In Nuseirat refugee camp, teenagers who volunteered say they spoke with Bedouin families as their children often play along the sloppy edges of Wadi Gaza. Considered one of the most important coastal wetlands located on the Eastern Mediterranean Basin, Wadi Gaza offers rich flora and a station point for bird’s migratory routes. However this unique ecosystem lays in the Middle Gaza Governorate, which has no wastewater treatment plant, and 16 million liters of raw sewage are now pumped into its stream every day, snaking through urban areas before being discharged into the Mediterranean. “We adolescents in Gaza have learnt how to raise our voice”, says 15-year-old Ahmed, a volunteer. “This new skills we learnt will be most useful, not only to protect our communities but also to build a better future together.

Gaza’s sewage ‘deadly trap’

By Catherine Weibel

White birds fly low over the mirror-smooth pond. before landing in the grass where some start singing, much to the delight of 16-year-old Ahmed.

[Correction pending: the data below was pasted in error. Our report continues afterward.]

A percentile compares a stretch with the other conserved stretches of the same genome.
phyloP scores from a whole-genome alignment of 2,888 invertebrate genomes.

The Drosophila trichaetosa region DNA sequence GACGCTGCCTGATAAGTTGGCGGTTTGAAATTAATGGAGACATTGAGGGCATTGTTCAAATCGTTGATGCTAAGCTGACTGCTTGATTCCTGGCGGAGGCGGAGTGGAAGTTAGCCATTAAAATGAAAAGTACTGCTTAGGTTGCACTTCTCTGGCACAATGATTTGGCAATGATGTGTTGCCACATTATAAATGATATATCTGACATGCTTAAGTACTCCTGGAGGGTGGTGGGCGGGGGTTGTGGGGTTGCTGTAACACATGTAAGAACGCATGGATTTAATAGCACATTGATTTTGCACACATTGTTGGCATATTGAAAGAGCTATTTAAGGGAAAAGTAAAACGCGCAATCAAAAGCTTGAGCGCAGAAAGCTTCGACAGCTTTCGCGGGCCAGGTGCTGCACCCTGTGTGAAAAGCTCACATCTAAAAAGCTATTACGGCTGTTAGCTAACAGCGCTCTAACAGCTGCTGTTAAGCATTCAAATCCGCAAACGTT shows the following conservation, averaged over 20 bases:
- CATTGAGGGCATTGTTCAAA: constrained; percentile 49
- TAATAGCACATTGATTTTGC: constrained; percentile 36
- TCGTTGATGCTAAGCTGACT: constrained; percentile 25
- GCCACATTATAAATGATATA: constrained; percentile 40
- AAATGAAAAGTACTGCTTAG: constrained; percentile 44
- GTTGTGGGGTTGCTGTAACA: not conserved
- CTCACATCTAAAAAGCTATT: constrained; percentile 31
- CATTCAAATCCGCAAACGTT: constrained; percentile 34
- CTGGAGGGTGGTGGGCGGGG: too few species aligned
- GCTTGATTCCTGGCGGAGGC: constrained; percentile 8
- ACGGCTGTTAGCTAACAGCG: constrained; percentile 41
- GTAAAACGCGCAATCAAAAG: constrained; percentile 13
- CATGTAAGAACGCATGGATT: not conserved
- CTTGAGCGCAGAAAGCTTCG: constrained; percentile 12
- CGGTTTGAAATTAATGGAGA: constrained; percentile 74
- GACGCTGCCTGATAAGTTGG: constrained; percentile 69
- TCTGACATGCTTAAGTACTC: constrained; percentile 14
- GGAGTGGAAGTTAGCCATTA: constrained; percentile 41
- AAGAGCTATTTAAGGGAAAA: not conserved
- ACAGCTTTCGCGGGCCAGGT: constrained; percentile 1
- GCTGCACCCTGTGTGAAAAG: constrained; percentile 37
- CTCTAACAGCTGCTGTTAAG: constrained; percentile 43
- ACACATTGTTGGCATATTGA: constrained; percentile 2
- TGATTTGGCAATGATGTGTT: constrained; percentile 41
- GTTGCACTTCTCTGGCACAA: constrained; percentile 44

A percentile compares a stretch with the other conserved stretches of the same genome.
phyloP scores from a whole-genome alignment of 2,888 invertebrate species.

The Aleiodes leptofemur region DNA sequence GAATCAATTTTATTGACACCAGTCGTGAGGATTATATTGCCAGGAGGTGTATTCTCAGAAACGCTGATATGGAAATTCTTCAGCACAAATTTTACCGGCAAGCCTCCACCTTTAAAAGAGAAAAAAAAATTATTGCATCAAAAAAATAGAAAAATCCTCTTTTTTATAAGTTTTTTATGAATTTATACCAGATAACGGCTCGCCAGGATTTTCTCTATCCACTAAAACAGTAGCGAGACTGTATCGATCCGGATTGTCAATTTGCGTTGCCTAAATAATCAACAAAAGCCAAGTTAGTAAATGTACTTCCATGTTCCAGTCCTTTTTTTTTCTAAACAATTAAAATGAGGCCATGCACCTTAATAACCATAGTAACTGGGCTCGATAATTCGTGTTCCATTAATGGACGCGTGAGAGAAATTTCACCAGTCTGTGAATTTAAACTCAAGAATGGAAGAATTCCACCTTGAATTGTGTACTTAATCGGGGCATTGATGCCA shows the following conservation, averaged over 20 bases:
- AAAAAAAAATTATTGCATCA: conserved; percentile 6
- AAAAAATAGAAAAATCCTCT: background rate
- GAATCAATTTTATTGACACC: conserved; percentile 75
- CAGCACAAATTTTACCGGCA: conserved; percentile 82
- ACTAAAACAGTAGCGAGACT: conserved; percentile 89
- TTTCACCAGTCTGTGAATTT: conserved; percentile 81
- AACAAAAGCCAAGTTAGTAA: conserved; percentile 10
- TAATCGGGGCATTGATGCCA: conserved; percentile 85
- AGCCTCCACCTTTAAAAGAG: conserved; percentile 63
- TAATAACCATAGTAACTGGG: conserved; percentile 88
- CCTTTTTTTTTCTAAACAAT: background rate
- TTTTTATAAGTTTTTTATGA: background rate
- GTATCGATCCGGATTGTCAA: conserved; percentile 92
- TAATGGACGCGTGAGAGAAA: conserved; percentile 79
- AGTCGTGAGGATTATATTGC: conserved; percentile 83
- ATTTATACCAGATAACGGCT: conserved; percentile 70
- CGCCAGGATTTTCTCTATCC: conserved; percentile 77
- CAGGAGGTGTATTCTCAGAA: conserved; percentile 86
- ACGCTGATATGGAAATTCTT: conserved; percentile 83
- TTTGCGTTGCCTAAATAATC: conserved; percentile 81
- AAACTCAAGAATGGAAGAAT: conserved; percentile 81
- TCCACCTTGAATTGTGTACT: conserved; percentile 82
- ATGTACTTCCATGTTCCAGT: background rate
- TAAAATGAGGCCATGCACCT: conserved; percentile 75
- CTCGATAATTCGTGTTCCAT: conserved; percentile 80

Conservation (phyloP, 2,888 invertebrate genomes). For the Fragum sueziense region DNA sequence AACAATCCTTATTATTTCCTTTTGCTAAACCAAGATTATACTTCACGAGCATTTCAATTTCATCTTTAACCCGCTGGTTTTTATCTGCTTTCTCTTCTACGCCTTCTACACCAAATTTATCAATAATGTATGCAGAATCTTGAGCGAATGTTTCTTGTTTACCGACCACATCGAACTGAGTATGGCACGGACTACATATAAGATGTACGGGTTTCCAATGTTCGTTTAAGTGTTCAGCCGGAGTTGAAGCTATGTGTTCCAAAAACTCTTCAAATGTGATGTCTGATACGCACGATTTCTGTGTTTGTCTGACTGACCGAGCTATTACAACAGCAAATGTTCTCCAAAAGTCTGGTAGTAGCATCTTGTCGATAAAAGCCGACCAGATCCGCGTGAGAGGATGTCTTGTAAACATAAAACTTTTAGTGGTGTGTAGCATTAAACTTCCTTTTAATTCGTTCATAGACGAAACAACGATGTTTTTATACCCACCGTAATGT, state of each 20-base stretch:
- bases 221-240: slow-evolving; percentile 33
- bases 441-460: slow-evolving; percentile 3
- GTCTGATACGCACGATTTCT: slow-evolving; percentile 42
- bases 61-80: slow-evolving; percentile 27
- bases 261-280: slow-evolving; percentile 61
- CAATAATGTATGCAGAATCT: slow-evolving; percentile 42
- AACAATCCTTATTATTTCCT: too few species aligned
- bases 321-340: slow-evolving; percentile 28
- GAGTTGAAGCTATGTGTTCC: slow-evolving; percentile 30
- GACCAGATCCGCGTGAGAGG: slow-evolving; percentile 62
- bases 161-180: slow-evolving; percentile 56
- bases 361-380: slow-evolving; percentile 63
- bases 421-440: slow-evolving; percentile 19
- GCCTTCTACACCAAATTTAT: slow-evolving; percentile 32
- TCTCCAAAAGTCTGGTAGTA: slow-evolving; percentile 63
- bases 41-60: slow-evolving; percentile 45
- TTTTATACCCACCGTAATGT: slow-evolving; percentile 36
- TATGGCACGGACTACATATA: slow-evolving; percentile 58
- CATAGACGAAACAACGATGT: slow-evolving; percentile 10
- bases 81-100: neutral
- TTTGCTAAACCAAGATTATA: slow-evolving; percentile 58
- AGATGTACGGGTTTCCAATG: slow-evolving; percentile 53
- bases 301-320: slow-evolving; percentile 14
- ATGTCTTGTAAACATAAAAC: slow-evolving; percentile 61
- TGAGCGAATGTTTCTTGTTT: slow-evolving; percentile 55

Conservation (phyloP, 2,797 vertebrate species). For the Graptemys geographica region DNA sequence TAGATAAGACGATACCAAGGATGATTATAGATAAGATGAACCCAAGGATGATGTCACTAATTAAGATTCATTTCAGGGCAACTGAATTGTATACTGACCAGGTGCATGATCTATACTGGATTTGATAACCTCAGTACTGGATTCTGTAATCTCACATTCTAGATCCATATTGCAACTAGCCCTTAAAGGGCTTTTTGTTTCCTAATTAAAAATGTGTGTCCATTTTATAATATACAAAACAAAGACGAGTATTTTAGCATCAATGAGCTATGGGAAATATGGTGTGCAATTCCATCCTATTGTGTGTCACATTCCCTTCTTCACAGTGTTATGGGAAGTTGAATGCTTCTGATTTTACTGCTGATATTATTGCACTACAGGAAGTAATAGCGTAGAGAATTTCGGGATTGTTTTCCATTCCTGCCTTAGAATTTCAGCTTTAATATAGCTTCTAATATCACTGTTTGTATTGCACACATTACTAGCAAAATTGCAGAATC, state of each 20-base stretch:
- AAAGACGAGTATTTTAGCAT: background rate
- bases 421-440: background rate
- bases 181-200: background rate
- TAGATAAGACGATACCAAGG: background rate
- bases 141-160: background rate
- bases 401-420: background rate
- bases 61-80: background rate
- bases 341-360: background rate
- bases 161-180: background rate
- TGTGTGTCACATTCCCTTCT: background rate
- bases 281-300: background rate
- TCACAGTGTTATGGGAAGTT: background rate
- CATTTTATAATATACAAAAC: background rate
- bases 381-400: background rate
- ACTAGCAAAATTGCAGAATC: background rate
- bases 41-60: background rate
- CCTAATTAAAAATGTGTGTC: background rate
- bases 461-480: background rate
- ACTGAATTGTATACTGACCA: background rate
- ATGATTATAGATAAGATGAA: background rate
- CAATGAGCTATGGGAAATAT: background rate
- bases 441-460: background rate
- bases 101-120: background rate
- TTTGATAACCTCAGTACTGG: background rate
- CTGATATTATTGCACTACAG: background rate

“Here you find birds that you cannot see anywhere else in Gaza. You can hear them sing and if you’re lucky, you can even catch one and take him home where he will sing for your family”, he marvels. “This is the most beautiful place I’ve seen in my life!” the boy adds, oblivious to the mountains of trash piled up on the shore of what actually is a sewage pond.

We are in Beit Lahiya’s waste water treatment plant, which sits 200 meters from the first buildings of this densely populated neighbourhood in the north of the Gaza Strip. Despite the smell, its large sewage lakes attract children like a magnet as they offer the only open space in the area and yield different species of birds.

This uncanny landscape is treacherous. If the floating crust of sewage on top of the pools can support the weight of birds, it cannot support the weight of children. An 11-year-old boy broke through the crust and plunged to his death in February as he chased a bird. Back in December 2011, two siblings aged 2 and 4 drowned in another sewage pool in the south of the Gaza Strip.

Three children drowned in sewage ponds in two months